Inspired by the book Do Hard Things: A Teenage Rebellion Against Low Expectations, by Alex and Brett Harris, teenage friends Buchan, of Mount Laurel, Hunt, of Haddon Heights, Rayesky, of Medford, and Spuler, of Marlton, decided to take on a fundraising project that would raise money to drill a freshwater drinking well in Nepal. Over the course of several months, through their group, “Strength in Numbers,” the teens raised money for the nonprofit organization Charity Water, which helps to ensure citizens in third-world countries have clean drinking water. Successful in their venture to raise the required money to drill the well, Buchan, Hunt, Rayesky and Spuler’s rebellion against low expectations proved they are anything but ordinary teenagers.

Sandra Lynch Massi
A common complaint these days is not having enough time in the day to complete everything on our to-do lists. As such, many of us aren’t able to contribute to our communities as much as we’d like, but that’s not the case for Massi. A career firefighter and EMT, she serves her community every day, but her commitments extend beyond the 9-5. An avid fund raiser, she has contributed to the Muscular Dystrophy Fill the Boot fundraiser and Relay for Life, and has also participated in the Marine Corps Marathon for the I.A.F.F. Charitable Fitness Team. Massi is also a member of the Athletic Trainers Society of NJ, the Mullica Hill Women’s Triathlon Club, the Cooper Hospital Critical Incident Response Team, the Burlington County Technical Rescue Team, and the Mercury Critical Incident Stress Management response team. In recognition of her contributions, the Burlington County Advisory Council on Women chose Massi as one of Burlington County’s Outstanding Women of the Year in 2013.

Jack Fanous
In 2006, Fanous, a Marlton resident, founded the G.I. Go Fund, a nonprofit organization in Newark that helps military veterans get back on their feet after returning from war. Whether it’s assisting in the job hunt or the house hunt or the securing of educational and health benefits, the G.I. Go Fund does its best to ensure veterans regain their proper places in society. Since its inception, the fund has expanded to Washington, D.C., Baltimore and Philadelphia, and thousands of veterans have benefited from its programs. For his commitment to the fund, of which he is also executive director, Fanous was selected in 2013 as a recipient of a $25,000 Russ Berrie Award for Making a Difference.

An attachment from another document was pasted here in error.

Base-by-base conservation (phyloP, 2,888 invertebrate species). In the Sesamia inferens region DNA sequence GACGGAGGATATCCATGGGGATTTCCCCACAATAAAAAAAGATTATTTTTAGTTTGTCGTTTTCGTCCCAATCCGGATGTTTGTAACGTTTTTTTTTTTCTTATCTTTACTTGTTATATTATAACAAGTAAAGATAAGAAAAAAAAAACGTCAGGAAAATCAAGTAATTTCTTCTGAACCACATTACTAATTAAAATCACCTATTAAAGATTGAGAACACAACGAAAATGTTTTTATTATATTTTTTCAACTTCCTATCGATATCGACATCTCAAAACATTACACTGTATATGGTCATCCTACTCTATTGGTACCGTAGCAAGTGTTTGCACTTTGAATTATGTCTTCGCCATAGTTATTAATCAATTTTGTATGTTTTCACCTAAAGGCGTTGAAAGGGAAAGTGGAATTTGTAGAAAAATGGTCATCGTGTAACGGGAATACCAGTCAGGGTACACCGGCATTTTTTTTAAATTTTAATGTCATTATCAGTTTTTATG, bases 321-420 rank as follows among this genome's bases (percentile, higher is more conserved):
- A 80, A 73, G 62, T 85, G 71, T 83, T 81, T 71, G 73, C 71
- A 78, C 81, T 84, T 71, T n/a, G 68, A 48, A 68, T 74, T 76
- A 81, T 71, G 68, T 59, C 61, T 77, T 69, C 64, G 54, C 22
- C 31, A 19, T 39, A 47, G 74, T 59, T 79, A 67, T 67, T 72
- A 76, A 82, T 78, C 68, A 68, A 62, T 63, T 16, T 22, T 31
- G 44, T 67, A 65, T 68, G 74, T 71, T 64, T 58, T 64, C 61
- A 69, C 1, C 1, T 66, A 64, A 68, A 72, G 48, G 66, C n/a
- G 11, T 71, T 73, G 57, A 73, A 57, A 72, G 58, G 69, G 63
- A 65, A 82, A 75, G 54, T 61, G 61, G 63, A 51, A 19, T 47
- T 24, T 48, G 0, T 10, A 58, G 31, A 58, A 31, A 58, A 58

Established in 1997, the Russ Berrie Awards recognize the community service or acts of heroism performed by New Jersey residents.

Dick Subber
Washington Township
A self-described “doer,” Subber is a volunteer at Kennedy University Hospital in Washington Township. This isn’t a position he just recently decided to pick up, though. World War II veteran Subber began volunteering at Kennedy two weeks after he retired from the U.S. Postal Service in 1986. That was 27 years ago, and at 89, he is still volunteering at the hospital today. Helping to assist in the management of other volunteers at Kennedy’s Washington Township, Cherry Hill and Stratford campuses, Subber was recognized last April for surpassing 7,500 hours of service for the hospital system.

Published (and copyrighted) in Suburban Family Magazine, Volume 5, Issue 2 (April, 2014).
For more info on Suburban Family Magazine, click here.
For information about advertising in Suburban Family Magazine, click here.
To find out where to pick up your copy of Suburban Family Magazine, click here.